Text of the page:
News Flash

Scott County Sheriff's Office Press Releases

Posted on: September 23, 2021

Sheriff urges drivers to use caution during harvest season

Fall harvest time can be one of the busiest and most dangerous seasons of the year for the agriculture industry.  As farmers head out to their fields, drivers may need to add a few more minutes to their travel time in the event they encounter a tractor or other slow-moving farm equipment.  Please be alert, patient, and courteous to ensure both farmers and motorists make it home safely to their families at night.

The 2019 data for the U.S. Bureau of Labor Statistics indicates that the agricultural sector is still the most dangerous in America with 573 fatalities, or an equivalent of 23 deaths per 100,000 workers.  For this reason, the third week of September has been recognized as National Farm Safety and Health Week. This annual promotion initiated by the National Safety Council has been proclaimed as such by each sitting U.S. President since Franklin D. Roosevelt in 1944.

“Our local farmers will be moving agricultural machinery along county roadways in order to access farm fields,” said Sheriff Luke Hennen.  “It is now even more important to be alert, be patient, and share the road.”

One of the most dangerous aspects of farm equipment out on the roads is when vehicles try to pass them.  Passing in a “no-passing zone” is not only dangerous, but also illegal.  Motorists must wait until it is legal and safe to pass.  If you must pass, please be extra cautious, as tractors and other farm equipment may be wider than they appear from behind and may require ample space in both lanes.   

Tips for MOTORISTS to stay safe during harvest season.

  • Slow down and use caution when approaching farm equipment. Don’t assume the operator can see you.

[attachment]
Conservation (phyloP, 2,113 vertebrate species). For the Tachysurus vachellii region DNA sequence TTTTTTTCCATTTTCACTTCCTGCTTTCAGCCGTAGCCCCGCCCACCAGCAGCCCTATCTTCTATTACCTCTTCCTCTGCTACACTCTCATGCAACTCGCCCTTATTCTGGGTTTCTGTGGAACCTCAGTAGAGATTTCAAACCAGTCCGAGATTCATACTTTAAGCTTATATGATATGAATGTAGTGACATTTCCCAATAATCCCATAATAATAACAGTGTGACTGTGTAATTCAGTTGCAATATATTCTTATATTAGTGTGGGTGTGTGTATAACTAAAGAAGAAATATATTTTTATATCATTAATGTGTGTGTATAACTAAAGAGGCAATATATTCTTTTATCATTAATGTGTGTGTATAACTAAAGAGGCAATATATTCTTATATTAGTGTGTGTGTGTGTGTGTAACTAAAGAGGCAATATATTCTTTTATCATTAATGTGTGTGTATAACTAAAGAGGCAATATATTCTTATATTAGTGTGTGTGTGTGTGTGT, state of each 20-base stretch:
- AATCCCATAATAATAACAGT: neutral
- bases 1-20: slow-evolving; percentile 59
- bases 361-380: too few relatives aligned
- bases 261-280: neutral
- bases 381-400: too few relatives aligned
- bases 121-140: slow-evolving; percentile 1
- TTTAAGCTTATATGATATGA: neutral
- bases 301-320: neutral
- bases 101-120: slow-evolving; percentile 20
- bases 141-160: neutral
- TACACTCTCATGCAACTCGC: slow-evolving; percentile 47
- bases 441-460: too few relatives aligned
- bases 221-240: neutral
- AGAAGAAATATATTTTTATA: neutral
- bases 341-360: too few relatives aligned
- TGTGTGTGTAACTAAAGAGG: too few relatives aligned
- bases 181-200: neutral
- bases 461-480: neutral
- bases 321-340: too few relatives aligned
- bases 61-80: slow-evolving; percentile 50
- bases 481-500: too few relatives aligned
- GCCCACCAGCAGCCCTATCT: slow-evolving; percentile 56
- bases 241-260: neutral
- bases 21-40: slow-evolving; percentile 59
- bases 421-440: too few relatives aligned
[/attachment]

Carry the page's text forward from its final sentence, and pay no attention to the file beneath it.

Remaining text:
• Farm machinery may enter the roadway at any time, so slow down if you see equipment traveling towards or adjacent to a roadway.
  • Do not pass farm machinery unless it is safe and legal to do so.
  • Watch for debris dropped by trucks. It is safer to brake or drive through debris than to veer into oncoming traffic or off the road.
  • Farm machinery is typically not equipped with turn signals, so watch for unanticipated left turns and increase your following distance at night.
  • Farm equipment can be wide, sometimes taking up most of the roadway.  Expect them to take wider turns and even travel in both lanes to properly turn.  
  • Don’t pull in front of farm equipment and suddenly slow down. The tractor may be towing heavy machinery, making quick stopping impossible.
  • Watch for hand signals and other ways a farmer may try to communicate with you. They have a higher vantage point and will often signal to you when it’s safe to pass.


  • Ensure your tractor or implement has a “slow-moving vehicle” triangle affixed to the rear of the equipment or implement.
  • Attach reflective tape or decals, especially at the widest point of the equipment or implement.
  • Use lights and flashers to make equipment more visible.
  • Consider using a follow vehicle when moving equipment, especially at night.
  • Properly secure your load.

For more information on National Farm Safety and Health Week and additional safety resources, please visit the National Education Center for Agricultural Safety website: 

As always, please feel free to reach out using one of the following methods:  by email at; by phone at (952) 496-8625; via social media @sheriffhennen; or by mail at Scott County Sheriff’s Office, 301 Fuller Street South, Shakopee, MN 55379.  You can also visit our website at  



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